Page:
Emotional Intelligence Research: Start-Up Founders

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Emotional Intelligence Research: Start-Up Founders

In general, various facets of emotional intelligence has already been linked to important qualities in business and startups. This link can be extended to resilience, as much of the research points to having a positive mindset and one that is not focused on losses but rather on growth.

1. We Ask Men to Win and Women Not to Lose: Closing the Gender Gap in Startup Funding (2018)

  • Published in the Academy of Management Journal, based on a study done of startups in New York.
  • While ostensibly targeted at women/men gender bias, the findings show that founders that can answer "prevention-based" questions with "growth-focused" answers (in other words, refocusing the discussion from how to avoid losses to how to fuel growth) raise more funds. This is because venture capitalists are far more focused on growing the fund's money, rather than preventing losses, the faster one can get to that topic (and avoid dwelling on what might go wrong) the better. Firms that manage to answer more growth-focused questions rather than prevention-based ones can get up to seven times more funding.
  • This ability to be aware of what is happening and refocus on growth is a key part of emotional intelligence, as defined by the article in the very first conversation of the project. In order to refocus the conversation, a leader would need to have inspirational leadership and very strong self-management (giving them an achievement mindset and a positive outlook).

2. Leadership, creativity and innovation: a meta-analytic review (2019)

  • Published in the European Journal of Work and Organizational Psychology in 2019.
  • Three of the authors are Australian OR work in Australian universities (their nationalities are not spelled out): Amy Wei Tan (Curtin University, Perth), Alexander Newman (Deakin University, Geelong), and Caroline Knight (Curtin University, Perth).
  • The study is a meta-analysis of 266 studies that analyzes 13 different leadership variables (such as transformational, transactional, ethical, humble, leader-member exchange, benevolent, authoritarian, entrepreneurial, authentic, servant, empowering, supportive, and destructive) and point out what combinations most contribute to creativity and innovation- main needs for any startup.
  • When it comes to driving creativity, leaders have to be authentic, empowering and entrepreneurial. This correlates to the emotional intelligence dimensions of adaptability and having a positive outlook, the role of coach and mentor, and the ability to empathize and manage conflict authentically.
  • When it comes to driving innovation, transactional and supportive leadership can be catalysts for change. While transactional leadership involves clarity about goals and providing clear rewards for performance, which can fall under organizational self-awareness (knowing what will drive the team forward), as well as having an achievement orientation, supportive leadership focuses on building empathy.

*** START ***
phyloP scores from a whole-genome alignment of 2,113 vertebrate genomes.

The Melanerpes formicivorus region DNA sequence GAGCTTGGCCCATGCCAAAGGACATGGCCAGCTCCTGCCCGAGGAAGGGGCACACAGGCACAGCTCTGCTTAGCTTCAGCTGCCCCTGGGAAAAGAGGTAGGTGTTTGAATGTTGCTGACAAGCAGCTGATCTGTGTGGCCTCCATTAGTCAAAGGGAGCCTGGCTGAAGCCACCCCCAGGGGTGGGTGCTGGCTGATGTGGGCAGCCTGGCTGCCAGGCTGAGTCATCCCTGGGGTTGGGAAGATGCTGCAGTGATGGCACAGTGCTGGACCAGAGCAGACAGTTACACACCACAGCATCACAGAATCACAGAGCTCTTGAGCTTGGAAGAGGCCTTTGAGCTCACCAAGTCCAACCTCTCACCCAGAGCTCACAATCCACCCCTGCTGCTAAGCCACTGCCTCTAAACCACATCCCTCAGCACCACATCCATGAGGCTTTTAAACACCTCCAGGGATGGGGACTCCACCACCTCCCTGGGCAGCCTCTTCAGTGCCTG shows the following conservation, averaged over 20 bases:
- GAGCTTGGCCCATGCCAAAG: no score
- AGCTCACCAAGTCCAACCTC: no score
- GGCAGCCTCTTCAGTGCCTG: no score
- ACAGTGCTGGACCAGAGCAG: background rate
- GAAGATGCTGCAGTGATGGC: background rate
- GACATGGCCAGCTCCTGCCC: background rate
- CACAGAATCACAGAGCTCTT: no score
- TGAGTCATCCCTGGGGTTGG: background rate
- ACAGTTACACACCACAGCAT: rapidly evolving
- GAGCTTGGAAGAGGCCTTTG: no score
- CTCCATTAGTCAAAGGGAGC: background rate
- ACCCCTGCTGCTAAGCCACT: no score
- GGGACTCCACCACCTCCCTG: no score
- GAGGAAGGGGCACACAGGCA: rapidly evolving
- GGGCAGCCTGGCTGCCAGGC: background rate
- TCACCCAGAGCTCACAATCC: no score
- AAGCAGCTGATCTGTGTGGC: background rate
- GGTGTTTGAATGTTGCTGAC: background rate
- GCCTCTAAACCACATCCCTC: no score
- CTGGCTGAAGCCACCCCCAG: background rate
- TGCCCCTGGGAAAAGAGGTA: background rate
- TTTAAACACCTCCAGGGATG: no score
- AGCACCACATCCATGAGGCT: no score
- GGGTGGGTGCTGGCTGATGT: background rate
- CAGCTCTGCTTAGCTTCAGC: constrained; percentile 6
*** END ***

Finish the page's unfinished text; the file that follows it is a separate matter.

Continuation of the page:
3. Beyond social capital: the role of entrepreneurs' social competence in their financial success (2003)

  • Published in the Journal of Business Venturing.
  • This study attempted to directly link an entrepreneur's social skills (in this case, defined as their ability to "read" others, their ability to make a good impression, and their persuasiveness) with their financial success.
  • Results showed that there was a correlation, with the ability to "read" others being important across industries. When it came to technological industries, the ability of an entrepreneur to be persuasive was also correlated with more financial success.
  • These link directly to the emotional intelligence dimensions, specifically social awareness and influence.
  • While their methodology is unavailable without emailing the authors directly, both authors are from the US and it is logical to presume their research was meant to be either US-focused or global.

4. Emotional Intelligence and Venture Performance (2017)

  • Published in the Journal of Small Business Management. The authors are Canadian, so the scope is presumably global or Canadian.
  • This study examines the link between the two aspects mentioned above. Interestingly, their findings show that while intrapersonal skills like recognizing and managing others' emotions is positively correlated to venture performance, interpersonal skills (such as being able to manage own emotions) do not.
  • However, both intrapersonal and interpersonal skills affect firm performance indirectly, since there are interpersonal activities that are important to perform activities within a company.
  • While the full article is behind a paywall, the substance of the paper as presented in an earlier talk can be found here.

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